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Each Monday, Tommy Tomlinson delivers thoughtful commentary on an important topic in the news. Through these perspectives, he seeks to find common ground that leads to deeper understanding of complex issues and that helps people relate to what others are feeling, even if they don’t agree.

The real scandal in the NC Legislature is not the one you think

There was some controversy involving the North Carolina Legislature over the last week. But Tommy Tomlinson, in his "On My Mind" commentary, says it's a different one than what you might be thinking of.

There was a strong whiff of scandal over at the North Carolina Legislative Building this past week.

No, not the sex thing involving House Speaker Tim Moore. I mean, maybe that turns out to be a big deal down the road somewhere. For now, just file it under “tawdry.”

The real scandal is what the legislature is doing to our election laws.

The Senate passed one bill the other day that would, among other things, get rid of the three-day grace period for mail-in votes that were postmarked by Election Day but arrived afterward.

Another bill would restructure the state’s Board of Elections. Right now, the governor appoints all five members of the board, based on recommendations from the state party chairs. The majority party can’t have more than three members on the board.

Under the Senate bill, the board would increase to eight members, and the governor wouldn’t appoint any of them. Instead, four legislators — the House and Senate majority and minority leaders — would pick two members each. That would make for an even Democrat-Republican split, which sounds reasonable. But here’s the catch: Tie votes would be broken by the legislature instead of the governor. That is, our currently Republican legislature over our currently Democratic governor.

The legislature already tried something similar, back in 2016 after Roy Cooper beat Pat McCrory in the governor’s race. Back then, the state Supreme Court ruled that it violated the Constitution.

This is all, of course, a giant power grab. That in itself isn’t a terrible thing — the party in power always tries to gain more power. But this cost of this particular power grab by our state’s Republican leaders could be elections that are harder to vote in and easier to rig.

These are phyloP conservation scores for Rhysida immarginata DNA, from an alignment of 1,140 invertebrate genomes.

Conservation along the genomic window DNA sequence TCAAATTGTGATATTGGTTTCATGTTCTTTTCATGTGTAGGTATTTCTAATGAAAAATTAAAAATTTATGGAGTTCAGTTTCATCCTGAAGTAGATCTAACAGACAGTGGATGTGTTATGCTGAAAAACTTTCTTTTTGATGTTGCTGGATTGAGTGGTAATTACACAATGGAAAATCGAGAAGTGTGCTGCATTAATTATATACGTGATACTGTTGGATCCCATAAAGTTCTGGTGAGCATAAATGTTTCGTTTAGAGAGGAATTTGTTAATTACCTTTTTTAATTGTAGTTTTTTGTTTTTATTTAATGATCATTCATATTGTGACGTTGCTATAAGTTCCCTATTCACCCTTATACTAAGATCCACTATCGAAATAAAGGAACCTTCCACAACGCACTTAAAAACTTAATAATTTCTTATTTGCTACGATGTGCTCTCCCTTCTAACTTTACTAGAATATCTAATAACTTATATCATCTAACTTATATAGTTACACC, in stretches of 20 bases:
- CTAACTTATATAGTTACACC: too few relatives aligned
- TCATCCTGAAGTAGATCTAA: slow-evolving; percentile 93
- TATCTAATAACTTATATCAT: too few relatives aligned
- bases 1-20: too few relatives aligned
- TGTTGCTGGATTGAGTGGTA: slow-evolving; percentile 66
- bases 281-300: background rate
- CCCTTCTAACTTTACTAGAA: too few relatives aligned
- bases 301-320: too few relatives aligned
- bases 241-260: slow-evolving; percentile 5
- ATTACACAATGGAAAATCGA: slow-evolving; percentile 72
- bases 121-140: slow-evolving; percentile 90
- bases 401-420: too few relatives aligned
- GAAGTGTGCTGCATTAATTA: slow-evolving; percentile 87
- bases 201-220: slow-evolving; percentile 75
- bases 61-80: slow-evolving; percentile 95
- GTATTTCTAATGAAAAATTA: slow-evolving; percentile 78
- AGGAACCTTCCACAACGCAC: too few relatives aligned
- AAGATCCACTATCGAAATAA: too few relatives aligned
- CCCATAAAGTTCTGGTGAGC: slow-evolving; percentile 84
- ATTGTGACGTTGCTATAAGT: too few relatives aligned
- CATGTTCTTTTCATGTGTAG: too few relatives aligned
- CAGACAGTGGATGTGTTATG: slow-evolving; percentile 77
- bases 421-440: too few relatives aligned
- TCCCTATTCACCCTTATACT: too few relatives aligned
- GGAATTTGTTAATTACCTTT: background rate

The funny thing is that they’re disguising all this as a way to fight voter fraud. The fact is that serious voter fraud has happened exactly once in modern American history: the 2016 North Carolina congressional race between Mark Harris and Dan McCready. That race was thrown out and a new election held under existing law.

The Republicans pushing these bills through the legislature have met with a lawyer named Cleta Mitchell, who is best known for trying to help Donald Trump overturn the 2020 presidential election. She now runs a group called the Election Integrity Network, which of course has the real goal of holding elections with as little integrity as possible.

Let’s be clear about what’s happening: A large and powerful group of Republicans — I won’t call them conservatives, because what they’re doing is anything but — is trying to pre-rig future elections by gerrymandering districts, restricting who can vote, limiting the ballots that get counted and making themselves the referees for any disputes. It’s not any great distance from there to having them just pick the winner.

We don’t need more protection against voter fraud. What we need is protection against frauds who don’t really believe in voting.

Tommy Tomlinson’s "On My Mind" column runs Mondays on WFAE and WFAE.org.It represents his opinion, not the opinion of WFAE. You can respond to this column in the comments section below. You can also email Tommy at ttomlinson@wfae.org.

Tommy Tomlinson has hosted the podcast SouthBound for WFAE since 2017. He also does a commentary, On My Mind, which airs every Monday.